As mentioned above increased pressure in
the extruder barrel yields floating feeds. Thus
an early solution was to vent the barrel and
allow escape of pressure and some moisture
for sinking feeds. The result was an increase
Further developments showed that there
could be an advantage for pulling a vacuum
out of this vent to enhance the sinking effect.
This technology is used for aquatic feeds on
a limited basis when special combinations of
ingredients are passed through the extruder.
Typically this would be a mid-range fat level
Also discussed was the requirement of pet
food manufacturers to increase meat inclusion
levels. History has shown that cooking high
levels of fresh meat type products does not
work well in frictional designed extruders. The
challenge was met and the design of the ther-
mal twin-screw extrusion allowed 10 times
the steam inclusion moving the operational
conditions from frictional cook to thermal
cook allowing highly elevated meat
Feeds for farmed aquatic animals
will always need work to elevate
improvements and to handle the
new technology related to varie-
ties of ingredients so the industry
continues to move forward.
Recently, reviewing an article
by Mike Urch published in World
Fishing and Aquaculture (Jan. 13,
2014), he stated in the article on
cobia, “Cobia is a beautiful fish with
a firm, white flesh,”
Mr Myrseth says, “So we had
great hopes for it. But we did have
some production problems.
“It seemed to eat a lot, but at a
certain size it stopped growing or it
grew too slowly. So the feed factor
was very high and we had problems
making money on it.
“There seems to be a problem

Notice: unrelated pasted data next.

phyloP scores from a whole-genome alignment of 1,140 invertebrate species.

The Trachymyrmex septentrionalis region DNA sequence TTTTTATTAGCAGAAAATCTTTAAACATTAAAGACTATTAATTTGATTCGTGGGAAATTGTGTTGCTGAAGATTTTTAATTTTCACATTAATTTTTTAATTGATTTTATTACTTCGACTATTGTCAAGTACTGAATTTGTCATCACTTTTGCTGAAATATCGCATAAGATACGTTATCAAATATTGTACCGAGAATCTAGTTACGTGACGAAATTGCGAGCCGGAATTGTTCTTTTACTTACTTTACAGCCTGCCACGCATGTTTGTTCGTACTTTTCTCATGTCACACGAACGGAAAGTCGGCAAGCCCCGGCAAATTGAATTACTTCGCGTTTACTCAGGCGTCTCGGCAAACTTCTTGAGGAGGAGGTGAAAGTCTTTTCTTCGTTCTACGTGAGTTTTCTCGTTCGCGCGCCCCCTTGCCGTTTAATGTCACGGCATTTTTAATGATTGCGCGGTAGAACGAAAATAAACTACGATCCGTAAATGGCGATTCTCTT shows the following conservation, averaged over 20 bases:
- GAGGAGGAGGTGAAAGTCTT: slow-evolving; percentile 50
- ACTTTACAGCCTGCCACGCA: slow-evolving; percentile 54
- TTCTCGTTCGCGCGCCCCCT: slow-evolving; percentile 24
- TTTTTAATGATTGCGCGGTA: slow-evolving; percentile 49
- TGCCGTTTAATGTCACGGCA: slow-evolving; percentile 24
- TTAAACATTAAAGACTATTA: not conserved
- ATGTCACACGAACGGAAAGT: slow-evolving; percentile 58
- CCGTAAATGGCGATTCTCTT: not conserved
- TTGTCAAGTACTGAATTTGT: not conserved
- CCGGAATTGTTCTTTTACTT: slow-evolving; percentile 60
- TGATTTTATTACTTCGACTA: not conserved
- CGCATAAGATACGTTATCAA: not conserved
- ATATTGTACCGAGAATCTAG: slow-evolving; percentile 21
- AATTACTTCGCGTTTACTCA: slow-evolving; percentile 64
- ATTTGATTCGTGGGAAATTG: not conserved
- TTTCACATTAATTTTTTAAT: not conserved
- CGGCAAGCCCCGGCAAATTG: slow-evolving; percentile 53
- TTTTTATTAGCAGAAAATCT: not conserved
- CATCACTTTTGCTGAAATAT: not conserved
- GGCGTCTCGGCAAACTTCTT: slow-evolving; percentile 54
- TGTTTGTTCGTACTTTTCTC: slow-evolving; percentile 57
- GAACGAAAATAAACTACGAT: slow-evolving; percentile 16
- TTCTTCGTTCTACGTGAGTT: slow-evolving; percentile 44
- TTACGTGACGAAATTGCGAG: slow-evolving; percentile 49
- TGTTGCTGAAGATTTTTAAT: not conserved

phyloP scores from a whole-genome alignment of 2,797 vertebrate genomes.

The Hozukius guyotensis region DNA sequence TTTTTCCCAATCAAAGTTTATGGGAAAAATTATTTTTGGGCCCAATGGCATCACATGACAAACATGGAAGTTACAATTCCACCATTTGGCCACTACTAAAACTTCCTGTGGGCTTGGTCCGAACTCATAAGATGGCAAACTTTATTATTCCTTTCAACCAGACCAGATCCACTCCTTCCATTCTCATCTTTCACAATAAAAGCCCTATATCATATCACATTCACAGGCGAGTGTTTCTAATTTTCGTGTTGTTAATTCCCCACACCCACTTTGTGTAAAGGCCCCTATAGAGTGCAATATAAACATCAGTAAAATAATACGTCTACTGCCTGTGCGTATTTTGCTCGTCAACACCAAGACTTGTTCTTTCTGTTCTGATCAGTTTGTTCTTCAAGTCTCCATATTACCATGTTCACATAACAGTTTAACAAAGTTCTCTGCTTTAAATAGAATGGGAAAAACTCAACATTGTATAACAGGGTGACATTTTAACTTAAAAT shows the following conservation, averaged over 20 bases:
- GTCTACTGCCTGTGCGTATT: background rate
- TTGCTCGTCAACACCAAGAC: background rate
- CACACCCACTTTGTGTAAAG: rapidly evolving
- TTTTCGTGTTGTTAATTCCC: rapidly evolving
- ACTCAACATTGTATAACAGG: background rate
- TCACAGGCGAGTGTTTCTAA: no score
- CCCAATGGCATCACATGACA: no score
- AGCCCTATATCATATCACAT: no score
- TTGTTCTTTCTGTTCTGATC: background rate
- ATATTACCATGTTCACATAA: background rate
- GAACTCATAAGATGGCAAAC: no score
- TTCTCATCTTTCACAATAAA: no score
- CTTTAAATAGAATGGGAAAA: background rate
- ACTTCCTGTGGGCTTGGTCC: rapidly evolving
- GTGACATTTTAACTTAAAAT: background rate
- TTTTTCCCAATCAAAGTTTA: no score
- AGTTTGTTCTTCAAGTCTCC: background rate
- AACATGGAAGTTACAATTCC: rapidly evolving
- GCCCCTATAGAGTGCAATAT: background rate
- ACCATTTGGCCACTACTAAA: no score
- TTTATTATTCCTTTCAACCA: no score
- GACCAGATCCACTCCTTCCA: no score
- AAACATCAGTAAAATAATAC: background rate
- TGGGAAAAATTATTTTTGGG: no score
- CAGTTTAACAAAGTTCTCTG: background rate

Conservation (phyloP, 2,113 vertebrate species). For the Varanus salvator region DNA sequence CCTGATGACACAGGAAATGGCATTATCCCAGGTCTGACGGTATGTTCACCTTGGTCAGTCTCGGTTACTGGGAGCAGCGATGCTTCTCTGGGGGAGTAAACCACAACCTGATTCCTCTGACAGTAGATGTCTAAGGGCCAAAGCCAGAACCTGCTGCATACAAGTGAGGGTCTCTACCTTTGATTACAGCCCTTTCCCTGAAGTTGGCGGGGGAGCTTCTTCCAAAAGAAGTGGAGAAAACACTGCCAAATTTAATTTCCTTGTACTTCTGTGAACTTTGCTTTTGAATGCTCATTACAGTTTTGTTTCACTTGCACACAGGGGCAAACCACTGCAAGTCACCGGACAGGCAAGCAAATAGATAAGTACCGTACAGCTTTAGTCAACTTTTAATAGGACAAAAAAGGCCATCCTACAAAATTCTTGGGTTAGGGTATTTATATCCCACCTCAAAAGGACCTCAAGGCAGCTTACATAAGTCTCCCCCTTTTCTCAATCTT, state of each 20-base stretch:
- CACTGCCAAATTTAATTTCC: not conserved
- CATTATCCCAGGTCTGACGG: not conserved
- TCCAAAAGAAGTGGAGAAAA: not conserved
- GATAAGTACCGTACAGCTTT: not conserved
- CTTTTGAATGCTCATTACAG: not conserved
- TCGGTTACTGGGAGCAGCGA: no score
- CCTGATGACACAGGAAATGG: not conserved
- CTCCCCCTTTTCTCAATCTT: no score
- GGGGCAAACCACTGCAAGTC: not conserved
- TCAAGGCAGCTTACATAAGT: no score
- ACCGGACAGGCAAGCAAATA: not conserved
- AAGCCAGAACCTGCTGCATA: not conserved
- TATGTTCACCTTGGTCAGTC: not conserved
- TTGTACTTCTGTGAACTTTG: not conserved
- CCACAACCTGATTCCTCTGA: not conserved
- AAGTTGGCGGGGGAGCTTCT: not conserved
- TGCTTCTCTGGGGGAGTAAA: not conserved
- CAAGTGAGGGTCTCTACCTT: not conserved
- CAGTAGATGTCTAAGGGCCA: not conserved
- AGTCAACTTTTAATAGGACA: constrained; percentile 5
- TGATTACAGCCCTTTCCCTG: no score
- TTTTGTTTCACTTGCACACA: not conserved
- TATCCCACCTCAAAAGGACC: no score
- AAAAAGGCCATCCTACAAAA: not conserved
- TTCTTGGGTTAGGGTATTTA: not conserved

with using dry feed for this fish.”
Right now work is progressing
on aquatic feeds with the Thermal
Twin-Screw design mentioned
Possible use for new technology
to change the way of making some
select marine fish feeding situations
viable. If you can take half the formula or so
and use ground waste aquatic material such
as head, frames etc and couple this with the
semi-moist concept of not drying the feeds,
then you can in effect make a soft feed that
has a texture that might be more conducive
to select species.
Tuna, cobia, grouper and other
marine fish might do well on different feed design
then what is traditionally available in dry form.
It must be better than feeding whole fish
which is considered not sustainable. It would
also allow for furthering the studies of what
they require nutritionally to allow reduced
feed cost and increase their acceptance as a
possibility for increased farming.
Terrestrial land animal waste products
should also be considered as protein sources
or as amino acid building blocks which in
some cases might partially replace the ever
decreasing availability of fish meal.
Salmon feed is a good example of improv-
ing feed techniques.
These feeds went from single digit oil levels
years ago to nearly 40 percent oil in the feeds
at this time. This caused a complete reversal
in equipment design. The industry went from
making sinking pellets off the extruder to
floating pellets which were then later infused
with oil via atmospheric coaters and later
with vacuum coaters for the extreme high oil
The oil added externally filled the air sacs
in the pellets eliminating the air resulting in
Communication between researchers and
equipment designers allowed for discussion
which resulted in the process we have today.
It was not that simple and one point that
stood out was keeping the oil in the pellets
after vacuum coating. Protein sponges need
to be made that did not release the oil in the
bag. Studies showed that energy input was the
key. Higher specific mechanical energy inputs
gave a smaller cell structure which hold the
Shrimp feeds is one that stands out as an
unusual feed. 100 percent sinking, good
water stability, small diameters and